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Brits try to boot 50 year old computer

Oldest surviving mass-produced computer

The National Museum of Computing has announced that it wants to refurbish and reboot what it believes is the last ICT 1301 in good enough shape to have a chance of working again.

The 50-year-old computer nicknamed Flossie is 20-foot by 23-foot and had been used to produce exam results for students at the University of London in the 1960s. Museum trustee Kevin Murrell told the BBC said before Flossie computers were absolutely huge with valves and thousands of vacuum tubes and would get incredibly hot, making them difficult to house in a normal business.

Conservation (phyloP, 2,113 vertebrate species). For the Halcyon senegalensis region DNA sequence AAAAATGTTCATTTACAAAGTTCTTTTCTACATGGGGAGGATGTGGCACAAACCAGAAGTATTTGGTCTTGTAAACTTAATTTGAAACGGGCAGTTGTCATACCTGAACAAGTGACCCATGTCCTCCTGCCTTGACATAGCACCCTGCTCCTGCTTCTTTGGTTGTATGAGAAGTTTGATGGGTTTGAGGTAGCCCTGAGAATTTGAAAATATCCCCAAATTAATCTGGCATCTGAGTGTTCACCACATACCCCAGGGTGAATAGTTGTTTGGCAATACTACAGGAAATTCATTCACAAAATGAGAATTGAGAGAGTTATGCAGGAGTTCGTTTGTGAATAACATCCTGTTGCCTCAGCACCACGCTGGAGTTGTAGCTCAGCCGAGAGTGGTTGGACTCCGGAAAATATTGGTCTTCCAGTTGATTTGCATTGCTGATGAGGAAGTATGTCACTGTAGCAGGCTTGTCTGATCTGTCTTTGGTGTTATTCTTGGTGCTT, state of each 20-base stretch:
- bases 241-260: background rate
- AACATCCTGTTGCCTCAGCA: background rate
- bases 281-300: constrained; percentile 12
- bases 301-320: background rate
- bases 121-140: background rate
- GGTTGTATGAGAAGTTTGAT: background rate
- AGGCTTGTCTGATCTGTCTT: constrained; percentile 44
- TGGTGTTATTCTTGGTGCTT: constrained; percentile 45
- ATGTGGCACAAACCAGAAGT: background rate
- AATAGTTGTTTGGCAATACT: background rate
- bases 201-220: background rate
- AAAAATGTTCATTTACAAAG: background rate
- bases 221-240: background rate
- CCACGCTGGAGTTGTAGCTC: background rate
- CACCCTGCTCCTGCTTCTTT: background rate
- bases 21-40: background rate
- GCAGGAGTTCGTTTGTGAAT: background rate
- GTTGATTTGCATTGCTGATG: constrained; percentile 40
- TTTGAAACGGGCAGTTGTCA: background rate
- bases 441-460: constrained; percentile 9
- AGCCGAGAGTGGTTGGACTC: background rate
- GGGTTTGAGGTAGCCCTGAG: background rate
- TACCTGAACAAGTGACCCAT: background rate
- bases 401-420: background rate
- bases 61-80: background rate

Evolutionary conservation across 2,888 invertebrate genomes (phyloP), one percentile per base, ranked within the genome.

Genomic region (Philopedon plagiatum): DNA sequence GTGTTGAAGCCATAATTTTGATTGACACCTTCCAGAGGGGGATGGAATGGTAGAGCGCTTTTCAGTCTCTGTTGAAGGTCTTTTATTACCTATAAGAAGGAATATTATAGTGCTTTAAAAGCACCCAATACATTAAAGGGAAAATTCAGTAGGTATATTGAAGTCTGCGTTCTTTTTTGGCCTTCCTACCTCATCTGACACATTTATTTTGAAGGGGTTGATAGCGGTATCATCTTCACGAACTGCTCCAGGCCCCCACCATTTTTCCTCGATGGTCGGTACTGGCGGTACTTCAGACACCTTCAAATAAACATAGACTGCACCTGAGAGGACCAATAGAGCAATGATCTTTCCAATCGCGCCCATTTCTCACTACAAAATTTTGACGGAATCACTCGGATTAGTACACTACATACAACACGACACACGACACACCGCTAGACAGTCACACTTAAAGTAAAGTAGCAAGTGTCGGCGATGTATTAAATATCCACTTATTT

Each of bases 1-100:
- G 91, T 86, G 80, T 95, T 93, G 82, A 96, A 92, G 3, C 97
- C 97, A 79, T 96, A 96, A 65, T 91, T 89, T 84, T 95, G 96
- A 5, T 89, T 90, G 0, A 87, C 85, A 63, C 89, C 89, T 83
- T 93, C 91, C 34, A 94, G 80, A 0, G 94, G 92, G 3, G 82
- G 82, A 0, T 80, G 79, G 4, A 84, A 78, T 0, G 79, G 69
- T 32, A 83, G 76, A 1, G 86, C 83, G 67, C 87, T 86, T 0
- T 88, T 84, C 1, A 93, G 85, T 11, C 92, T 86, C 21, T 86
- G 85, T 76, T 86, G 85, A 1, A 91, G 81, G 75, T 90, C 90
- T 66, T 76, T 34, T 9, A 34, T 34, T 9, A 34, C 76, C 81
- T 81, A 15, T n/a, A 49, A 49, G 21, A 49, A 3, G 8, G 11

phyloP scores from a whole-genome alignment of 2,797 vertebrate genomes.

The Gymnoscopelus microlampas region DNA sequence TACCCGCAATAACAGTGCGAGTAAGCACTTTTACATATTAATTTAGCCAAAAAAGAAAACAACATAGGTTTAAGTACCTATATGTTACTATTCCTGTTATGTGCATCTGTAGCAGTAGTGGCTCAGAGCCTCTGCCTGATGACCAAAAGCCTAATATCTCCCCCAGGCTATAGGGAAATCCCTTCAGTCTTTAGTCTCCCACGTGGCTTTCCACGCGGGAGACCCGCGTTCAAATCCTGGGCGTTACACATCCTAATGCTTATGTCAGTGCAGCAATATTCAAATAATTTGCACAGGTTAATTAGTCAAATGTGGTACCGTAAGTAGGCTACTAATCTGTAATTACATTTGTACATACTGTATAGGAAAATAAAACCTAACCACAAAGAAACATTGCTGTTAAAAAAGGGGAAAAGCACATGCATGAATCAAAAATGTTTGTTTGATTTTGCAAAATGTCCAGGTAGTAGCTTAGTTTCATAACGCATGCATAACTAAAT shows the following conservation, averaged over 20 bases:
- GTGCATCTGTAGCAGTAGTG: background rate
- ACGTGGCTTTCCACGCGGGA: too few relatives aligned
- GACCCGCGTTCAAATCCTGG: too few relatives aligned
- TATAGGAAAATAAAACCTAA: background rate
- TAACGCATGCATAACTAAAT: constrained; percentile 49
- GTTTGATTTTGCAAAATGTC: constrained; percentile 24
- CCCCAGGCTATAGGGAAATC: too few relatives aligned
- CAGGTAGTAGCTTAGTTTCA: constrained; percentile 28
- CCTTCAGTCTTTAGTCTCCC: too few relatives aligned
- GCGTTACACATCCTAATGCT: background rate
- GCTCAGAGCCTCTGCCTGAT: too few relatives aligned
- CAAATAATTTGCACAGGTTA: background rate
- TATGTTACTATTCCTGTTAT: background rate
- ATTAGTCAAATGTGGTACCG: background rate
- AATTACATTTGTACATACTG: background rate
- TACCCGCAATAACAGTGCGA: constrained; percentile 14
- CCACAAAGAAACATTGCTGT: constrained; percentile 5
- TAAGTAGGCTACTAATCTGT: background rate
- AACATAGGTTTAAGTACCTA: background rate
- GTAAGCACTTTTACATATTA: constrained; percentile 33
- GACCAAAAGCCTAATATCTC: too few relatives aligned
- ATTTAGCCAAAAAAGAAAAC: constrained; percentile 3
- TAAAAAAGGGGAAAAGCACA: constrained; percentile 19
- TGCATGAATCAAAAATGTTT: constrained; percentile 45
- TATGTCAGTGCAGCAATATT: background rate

Flossie was one of the first to use transistors, which used very little power. That meant you could have more of them in the same space, you didn't need the complex cooling equipment and you wouldn't require the high power that earlier computers needed.

The computer was sold at scrap metal value to a group of students. It later ended up on a farm in Kent, whose owner donated it to the museum. Only four of the 150 ICT 1301s built survive with the other three being beyond repair.

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